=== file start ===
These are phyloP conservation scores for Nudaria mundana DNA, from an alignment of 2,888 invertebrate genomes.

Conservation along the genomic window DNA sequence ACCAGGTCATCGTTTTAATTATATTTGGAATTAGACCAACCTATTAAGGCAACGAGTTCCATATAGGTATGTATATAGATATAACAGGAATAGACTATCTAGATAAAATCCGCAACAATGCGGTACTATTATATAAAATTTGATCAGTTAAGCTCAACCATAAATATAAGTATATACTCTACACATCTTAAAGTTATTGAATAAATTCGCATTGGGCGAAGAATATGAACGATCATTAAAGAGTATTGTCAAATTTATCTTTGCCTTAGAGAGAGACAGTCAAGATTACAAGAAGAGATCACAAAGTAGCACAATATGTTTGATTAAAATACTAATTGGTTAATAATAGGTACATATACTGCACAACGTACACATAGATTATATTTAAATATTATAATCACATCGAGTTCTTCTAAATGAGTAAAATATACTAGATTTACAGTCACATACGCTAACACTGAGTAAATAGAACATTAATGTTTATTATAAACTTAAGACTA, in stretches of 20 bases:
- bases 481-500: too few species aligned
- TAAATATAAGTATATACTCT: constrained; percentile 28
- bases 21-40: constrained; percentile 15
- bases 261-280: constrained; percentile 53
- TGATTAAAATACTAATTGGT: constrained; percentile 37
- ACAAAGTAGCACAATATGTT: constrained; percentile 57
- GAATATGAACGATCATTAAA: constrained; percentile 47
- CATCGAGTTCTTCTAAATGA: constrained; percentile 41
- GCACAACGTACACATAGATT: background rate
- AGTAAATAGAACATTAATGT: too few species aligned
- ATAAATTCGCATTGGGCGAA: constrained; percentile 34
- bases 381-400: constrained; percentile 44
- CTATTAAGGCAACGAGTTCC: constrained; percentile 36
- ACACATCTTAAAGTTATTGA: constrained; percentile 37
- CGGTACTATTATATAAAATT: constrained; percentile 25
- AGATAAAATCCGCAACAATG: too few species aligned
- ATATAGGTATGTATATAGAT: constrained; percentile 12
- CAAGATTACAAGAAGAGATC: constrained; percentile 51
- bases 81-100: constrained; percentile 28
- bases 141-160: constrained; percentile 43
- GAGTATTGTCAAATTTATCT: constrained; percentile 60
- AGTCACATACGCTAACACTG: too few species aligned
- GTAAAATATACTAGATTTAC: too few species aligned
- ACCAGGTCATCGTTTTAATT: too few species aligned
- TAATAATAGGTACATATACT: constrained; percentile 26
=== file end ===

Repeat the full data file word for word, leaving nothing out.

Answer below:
These are phyloP conservation scores for Nudaria mundana DNA, from an alignment of 2,888 invertebrate genomes.

Conservation along the genomic window DNA sequence ACCAGGTCATCGTTTTAATTATATTTGGAATTAGACCAACCTATTAAGGCAACGAGTTCCATATAGGTATGTATATAGATATAACAGGAATAGACTATCTAGATAAAATCCGCAACAATGCGGTACTATTATATAAAATTTGATCAGTTAAGCTCAACCATAAATATAAGTATATACTCTACACATCTTAAAGTTATTGAATAAATTCGCATTGGGCGAAGAATATGAACGATCATTAAAGAGTATTGTCAAATTTATCTTTGCCTTAGAGAGAGACAGTCAAGATTACAAGAAGAGATCACAAAGTAGCACAATATGTTTGATTAAAATACTAATTGGTTAATAATAGGTACATATACTGCACAACGTACACATAGATTATATTTAAATATTATAATCACATCGAGTTCTTCTAAATGAGTAAAATATACTAGATTTACAGTCACATACGCTAACACTGAGTAAATAGAACATTAATGTTTATTATAAACTTAAGACTA, in stretches of 20 bases:
- bases 481-500: too few species aligned
- TAAATATAAGTATATACTCT: constrained; percentile 28
- bases 21-40: constrained; percentile 15
- bases 261-280: constrained; percentile 53
- TGATTAAAATACTAATTGGT: constrained; percentile 37
- ACAAAGTAGCACAATATGTT: constrained; percentile 57
- GAATATGAACGATCATTAAA: constrained; percentile 47
- CATCGAGTTCTTCTAAATGA: constrained; percentile 41
- GCACAACGTACACATAGATT: background rate
- AGTAAATAGAACATTAATGT: too few species aligned
- ATAAATTCGCATTGGGCGAA: constrained; percentile 34
- bases 381-400: constrained; percentile 44
- CTATTAAGGCAACGAGTTCC: constrained; percentile 36
- ACACATCTTAAAGTTATTGA: constrained; percentile 37
- CGGTACTATTATATAAAATT: constrained; percentile 25
- AGATAAAATCCGCAACAATG: too few species aligned
- ATATAGGTATGTATATAGAT: constrained; percentile 12
- CAAGATTACAAGAAGAGATC: constrained; percentile 51
- bases 81-100: constrained; percentile 28
- bases 141-160: constrained; percentile 43
- GAGTATTGTCAAATTTATCT: constrained; percentile 60
- AGTCACATACGCTAACACTG: too few species aligned
- GTAAAATATACTAGATTTAC: too few species aligned
- ACCAGGTCATCGTTTTAATT: too few species aligned
- TAATAATAGGTACATATACT: constrained; percentile 26